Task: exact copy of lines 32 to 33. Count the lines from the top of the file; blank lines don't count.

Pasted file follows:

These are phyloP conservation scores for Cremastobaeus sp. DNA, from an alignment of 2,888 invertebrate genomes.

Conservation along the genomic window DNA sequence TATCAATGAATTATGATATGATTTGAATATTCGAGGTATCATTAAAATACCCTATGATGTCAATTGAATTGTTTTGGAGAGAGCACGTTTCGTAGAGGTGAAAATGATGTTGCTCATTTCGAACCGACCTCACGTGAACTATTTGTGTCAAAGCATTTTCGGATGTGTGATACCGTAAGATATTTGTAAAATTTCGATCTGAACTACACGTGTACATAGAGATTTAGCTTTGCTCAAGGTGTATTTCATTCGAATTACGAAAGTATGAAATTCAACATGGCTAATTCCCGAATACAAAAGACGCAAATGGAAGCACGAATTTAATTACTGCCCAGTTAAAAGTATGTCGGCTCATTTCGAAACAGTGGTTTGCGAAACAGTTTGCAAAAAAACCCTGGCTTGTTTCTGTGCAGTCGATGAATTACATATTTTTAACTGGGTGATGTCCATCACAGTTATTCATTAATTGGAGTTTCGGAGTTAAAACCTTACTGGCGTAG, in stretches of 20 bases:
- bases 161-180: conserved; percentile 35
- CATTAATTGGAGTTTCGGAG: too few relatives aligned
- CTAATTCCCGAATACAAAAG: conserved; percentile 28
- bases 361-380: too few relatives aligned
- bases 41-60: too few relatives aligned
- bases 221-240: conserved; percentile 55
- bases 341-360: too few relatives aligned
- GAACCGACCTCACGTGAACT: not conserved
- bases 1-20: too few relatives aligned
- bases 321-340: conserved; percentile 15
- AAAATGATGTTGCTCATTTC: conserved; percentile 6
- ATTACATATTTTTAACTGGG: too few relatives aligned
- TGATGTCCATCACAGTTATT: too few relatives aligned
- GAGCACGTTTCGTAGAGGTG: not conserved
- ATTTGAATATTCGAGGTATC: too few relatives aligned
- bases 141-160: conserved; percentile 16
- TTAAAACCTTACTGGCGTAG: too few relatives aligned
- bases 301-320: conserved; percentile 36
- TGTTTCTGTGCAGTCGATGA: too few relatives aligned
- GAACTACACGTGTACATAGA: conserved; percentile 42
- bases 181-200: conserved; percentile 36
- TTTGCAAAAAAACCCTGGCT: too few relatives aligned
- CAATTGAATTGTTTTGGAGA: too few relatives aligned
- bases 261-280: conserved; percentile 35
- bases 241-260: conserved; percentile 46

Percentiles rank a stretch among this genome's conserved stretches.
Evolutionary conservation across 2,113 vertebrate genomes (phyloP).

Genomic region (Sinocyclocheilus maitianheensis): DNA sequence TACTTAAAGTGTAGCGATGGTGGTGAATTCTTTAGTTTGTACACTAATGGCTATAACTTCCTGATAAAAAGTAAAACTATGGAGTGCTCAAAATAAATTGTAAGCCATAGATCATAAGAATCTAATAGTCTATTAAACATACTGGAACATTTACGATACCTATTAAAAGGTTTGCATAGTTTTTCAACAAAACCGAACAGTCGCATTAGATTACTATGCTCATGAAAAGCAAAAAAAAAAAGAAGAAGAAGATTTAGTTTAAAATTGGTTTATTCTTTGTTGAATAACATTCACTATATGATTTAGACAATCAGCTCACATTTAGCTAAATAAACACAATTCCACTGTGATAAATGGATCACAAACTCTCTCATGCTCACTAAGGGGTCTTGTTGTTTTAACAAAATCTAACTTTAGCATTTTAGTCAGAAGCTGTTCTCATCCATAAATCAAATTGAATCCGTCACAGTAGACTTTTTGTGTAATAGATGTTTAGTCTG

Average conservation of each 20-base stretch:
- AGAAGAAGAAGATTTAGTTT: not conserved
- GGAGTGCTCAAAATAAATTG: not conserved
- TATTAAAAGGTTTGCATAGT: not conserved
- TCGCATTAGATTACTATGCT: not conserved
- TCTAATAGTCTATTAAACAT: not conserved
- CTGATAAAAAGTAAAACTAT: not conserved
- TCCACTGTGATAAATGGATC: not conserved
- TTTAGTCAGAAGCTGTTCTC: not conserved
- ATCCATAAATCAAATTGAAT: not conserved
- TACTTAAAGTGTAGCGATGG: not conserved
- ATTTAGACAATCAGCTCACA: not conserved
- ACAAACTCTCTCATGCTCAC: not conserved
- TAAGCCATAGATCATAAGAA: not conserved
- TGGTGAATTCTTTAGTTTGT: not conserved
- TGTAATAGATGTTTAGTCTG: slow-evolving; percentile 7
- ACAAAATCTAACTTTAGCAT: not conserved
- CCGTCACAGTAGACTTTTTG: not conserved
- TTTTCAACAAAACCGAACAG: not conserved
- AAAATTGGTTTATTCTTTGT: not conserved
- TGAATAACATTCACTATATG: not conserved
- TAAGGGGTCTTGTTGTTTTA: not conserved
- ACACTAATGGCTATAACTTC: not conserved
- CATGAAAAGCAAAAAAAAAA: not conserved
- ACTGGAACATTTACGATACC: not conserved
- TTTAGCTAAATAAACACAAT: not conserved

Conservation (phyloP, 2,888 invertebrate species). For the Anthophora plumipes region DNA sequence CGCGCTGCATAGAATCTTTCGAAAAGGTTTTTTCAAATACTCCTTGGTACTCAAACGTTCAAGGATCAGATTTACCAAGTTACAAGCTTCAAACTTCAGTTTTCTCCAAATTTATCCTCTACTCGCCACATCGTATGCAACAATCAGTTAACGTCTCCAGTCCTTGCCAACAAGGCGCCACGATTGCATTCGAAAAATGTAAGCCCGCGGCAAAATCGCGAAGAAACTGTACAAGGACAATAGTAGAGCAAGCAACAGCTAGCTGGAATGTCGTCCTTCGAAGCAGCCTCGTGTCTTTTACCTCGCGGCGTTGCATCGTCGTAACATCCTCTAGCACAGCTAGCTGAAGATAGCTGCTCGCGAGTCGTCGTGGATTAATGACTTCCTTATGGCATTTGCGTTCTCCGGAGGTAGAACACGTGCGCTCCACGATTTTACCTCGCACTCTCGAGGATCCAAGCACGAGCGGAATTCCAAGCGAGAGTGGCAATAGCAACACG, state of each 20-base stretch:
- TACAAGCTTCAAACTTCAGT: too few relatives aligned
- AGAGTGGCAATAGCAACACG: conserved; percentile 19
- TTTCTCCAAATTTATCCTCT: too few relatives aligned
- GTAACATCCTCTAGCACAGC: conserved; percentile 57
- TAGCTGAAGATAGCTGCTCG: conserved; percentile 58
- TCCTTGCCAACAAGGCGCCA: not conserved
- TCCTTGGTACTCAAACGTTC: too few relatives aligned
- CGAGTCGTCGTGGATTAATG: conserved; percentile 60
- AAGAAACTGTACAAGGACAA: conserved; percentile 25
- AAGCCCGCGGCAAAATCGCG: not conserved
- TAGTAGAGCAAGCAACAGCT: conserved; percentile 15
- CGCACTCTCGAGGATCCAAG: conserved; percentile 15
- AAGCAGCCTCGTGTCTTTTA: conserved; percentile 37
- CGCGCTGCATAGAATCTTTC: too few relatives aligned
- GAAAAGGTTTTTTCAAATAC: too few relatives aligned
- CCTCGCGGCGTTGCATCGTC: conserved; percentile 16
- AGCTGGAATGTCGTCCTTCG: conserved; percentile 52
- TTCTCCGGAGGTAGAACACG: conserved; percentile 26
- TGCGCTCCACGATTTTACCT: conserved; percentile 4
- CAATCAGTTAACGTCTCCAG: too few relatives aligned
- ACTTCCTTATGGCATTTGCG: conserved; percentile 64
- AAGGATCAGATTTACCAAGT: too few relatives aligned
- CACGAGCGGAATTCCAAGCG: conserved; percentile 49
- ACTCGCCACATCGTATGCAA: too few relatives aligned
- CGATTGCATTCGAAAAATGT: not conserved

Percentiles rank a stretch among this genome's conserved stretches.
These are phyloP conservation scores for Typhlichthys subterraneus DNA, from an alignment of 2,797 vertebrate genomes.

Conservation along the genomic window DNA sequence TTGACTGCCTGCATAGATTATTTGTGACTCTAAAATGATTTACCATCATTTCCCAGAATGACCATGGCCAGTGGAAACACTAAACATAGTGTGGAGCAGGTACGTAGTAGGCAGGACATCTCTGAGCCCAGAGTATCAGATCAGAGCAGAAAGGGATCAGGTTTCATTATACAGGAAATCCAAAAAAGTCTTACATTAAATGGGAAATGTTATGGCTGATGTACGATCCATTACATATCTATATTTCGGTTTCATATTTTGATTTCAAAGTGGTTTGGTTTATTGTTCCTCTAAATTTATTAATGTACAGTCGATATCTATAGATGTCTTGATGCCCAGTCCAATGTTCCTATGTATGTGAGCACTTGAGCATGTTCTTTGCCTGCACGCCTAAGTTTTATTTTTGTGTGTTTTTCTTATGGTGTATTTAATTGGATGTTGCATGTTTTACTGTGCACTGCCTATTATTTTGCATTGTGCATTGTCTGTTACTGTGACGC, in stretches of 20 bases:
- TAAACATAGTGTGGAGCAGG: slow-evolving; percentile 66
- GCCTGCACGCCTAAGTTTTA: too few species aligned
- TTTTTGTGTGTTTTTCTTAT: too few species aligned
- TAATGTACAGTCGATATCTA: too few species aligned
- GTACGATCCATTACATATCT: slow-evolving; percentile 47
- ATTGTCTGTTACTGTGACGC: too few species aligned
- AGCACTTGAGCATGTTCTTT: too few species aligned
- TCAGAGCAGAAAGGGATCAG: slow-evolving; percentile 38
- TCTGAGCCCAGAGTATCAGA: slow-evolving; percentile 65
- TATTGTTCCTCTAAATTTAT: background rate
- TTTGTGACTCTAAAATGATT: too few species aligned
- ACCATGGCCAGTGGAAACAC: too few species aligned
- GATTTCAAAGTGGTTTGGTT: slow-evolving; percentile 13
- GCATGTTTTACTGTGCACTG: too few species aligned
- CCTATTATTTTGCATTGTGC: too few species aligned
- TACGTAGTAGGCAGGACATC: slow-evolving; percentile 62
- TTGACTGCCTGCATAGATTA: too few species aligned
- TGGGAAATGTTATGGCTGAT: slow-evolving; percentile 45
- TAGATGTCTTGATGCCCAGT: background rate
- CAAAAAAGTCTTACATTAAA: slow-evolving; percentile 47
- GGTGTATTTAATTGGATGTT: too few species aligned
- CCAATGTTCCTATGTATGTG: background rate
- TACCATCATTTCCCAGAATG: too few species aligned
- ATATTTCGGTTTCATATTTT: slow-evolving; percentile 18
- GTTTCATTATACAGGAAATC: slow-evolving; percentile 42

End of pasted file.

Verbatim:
- AGAAGAAGAAGATTTAGTTT: not conserved
- GGAGTGCTCAAAATAAATTG: not conserved